Q2 2012 was another terrible quarter for the global telecom equipment industry. China's Huawei, the last of the leading firms to report, posted a 22% percent decrease in net profits for H1 2012. Huawei's local rival ZTE (OTCPK:ZTCOY) published preliminary half-year profits that were down 60-80% year-on-year.
The global market leader, Ericsson (NASDAQ:ERIC), saw net profit fall by 61% in Q2. Alcatel Lucent (NYSE:ALU) and Nokia Siemens Networks, the joint venture between Nokia (NYSE:NOK) and Siemens (SI), continue to struggle, both reporting losses.
While a sluggish global economy is partly to blame for the poor results, deteriorating industry profitability is not a new development. The sector has struggled for more than seven years. The main contributing factor: the emergence of Chinese competitors Huawei and ZTE on the global stage.
In this article we look at how the new Chinese competition completely altered the competitive dynamics of the sector and the impact this had on the profit margins and share price developments of the global incumbents.
The Emergence of Chinese Telecom Equipment Vendors: From the Chinese hinterland to developing markets
The telecom equipment industry was the first industry where private Chinese companies successfully expanded overseas. Beginning in the late 1990s, Chinese firms began to establish a presence in foreign markets. After more than a decade of growth, Chinese firms now account for more than 30% of the global market.
The first firm to successfully expand internationally was Shenzhen-based Huawei. Huawei was followed by ZTE, which has lagged a few years behind in terms of technology, perceived quality and market share.
Huawei started as a sales agent of fixed line telecom equipment in 1987. In 1990 the company began researching and developing its own products, targeting customers in small Chinese cities and rural areas. ZTE, which began as a semiconductor company under the Ministry of Aerospace in 1985, transformed itself into a telecommunications equipment manufacturer in the early 1990s, also focusing on rural markets in inland provinces.
Both Huawei and ZTE made their first steps outside of China in other developing markets. In 1998 Huawei built a mobile network in Kenya. The same year ZTE won a $95m project in Pakistan.
Huawei expanded most rapidly. In 2005 international sales exceed domestic sales for the first time. By 2006 African sales exceeded $2 billion across 40 countries. By 2010 it had overtaken Nokia Siemens Networks to claim the global number two spot behind Ericsson.
Global Growth Strategies
From the start, both ZTE and Huawei competed aggressively on price. For example, ZTE often undercut Joint Venture companies such as Shanghai Bell by 50% when bidding for projects in China (source: China's Telecommunication Revolution).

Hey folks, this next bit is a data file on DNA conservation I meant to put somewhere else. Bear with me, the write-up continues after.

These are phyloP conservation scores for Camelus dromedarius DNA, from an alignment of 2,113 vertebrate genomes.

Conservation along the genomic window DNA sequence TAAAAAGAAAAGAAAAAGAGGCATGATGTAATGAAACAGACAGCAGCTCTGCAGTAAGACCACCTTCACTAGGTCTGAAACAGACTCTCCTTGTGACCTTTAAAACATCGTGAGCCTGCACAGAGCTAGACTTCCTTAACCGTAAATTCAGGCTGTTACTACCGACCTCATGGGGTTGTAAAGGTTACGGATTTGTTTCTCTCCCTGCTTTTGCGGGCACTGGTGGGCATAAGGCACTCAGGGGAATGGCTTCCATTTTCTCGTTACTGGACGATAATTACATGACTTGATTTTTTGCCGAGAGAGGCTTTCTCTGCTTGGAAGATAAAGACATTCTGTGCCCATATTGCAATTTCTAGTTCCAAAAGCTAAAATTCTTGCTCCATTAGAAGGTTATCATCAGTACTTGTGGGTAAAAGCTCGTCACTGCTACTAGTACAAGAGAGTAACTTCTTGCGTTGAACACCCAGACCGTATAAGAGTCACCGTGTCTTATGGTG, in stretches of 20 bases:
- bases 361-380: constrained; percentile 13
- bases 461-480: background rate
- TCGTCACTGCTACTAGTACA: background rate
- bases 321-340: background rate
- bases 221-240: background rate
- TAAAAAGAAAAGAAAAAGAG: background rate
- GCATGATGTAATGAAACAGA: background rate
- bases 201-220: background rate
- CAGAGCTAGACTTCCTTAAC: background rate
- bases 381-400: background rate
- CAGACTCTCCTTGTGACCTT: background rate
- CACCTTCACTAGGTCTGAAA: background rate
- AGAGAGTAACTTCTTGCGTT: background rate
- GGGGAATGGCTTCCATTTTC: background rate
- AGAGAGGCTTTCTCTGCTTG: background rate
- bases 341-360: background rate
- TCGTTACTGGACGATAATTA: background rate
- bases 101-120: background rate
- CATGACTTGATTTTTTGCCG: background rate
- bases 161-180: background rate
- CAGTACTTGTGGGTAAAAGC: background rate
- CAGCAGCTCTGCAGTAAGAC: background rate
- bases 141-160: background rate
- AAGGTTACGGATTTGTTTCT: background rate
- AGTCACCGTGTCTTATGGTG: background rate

In addition to competing on price, Huawei's and ZTE's global growth strategies shared the following five characteristics:
- 'Good-enough' products developed for the local, low-end Chinese market. Often re-engineered from those of market leading competitors.
- Expansion into developing markets outside of China with a product portfolio well suited for local needs and budgets (often very similar to that of China).
- First inroads in mature markets mainly by offering basic solutions to cost-focused operators.
- Strengthened product and service quality through R&D, joint ventures and acquisitions.
- Head-on competition with leading global players in all markets.
Today, Huawei has reached the final stage, and is considered a global technology leader. Even Nordic operators (the home market of Ericsson and Nokia) admit that Ericsson's product and technology advantage over Huawei has all but disappeared.
Impact on the Global Industry
The entrance of Huawei and ZTE on the global stage completely altered the competitive dynamics of the telecom equipment sector. In combination with the global financial crisis, centralized purchasing among operators, and technology shifts, the new competition resulted in a major industry shakeout.
Out of the seven largest equipment vendors in 2004 - the year Huawei won its first major contract in Europe - only one, Ericsson, is still operating in the same corporate structure.
The need to reduce costs due to price pressure was the key rationale when four companies merged into two, with Alcatel and Lucent as well Nokia and Siemens' network business joining together.
Two other players have exited the sector completely: Nortel filed for bankruptcy in 2009; Motorola sold its struggling networks business in 2011.
Profit Margin analysis
Huawei and ZTE's main competitive advantage was products with sufficient functionality at very low prices. Combining reverse engineered technology and low labor cost, production costs were up to 70% below those of incumbents (according to A.T. Kearney analysis). Competing aggressively on price continued to be the hallmark of the Chinese telecom players as they moved into more advanced markets and product segments.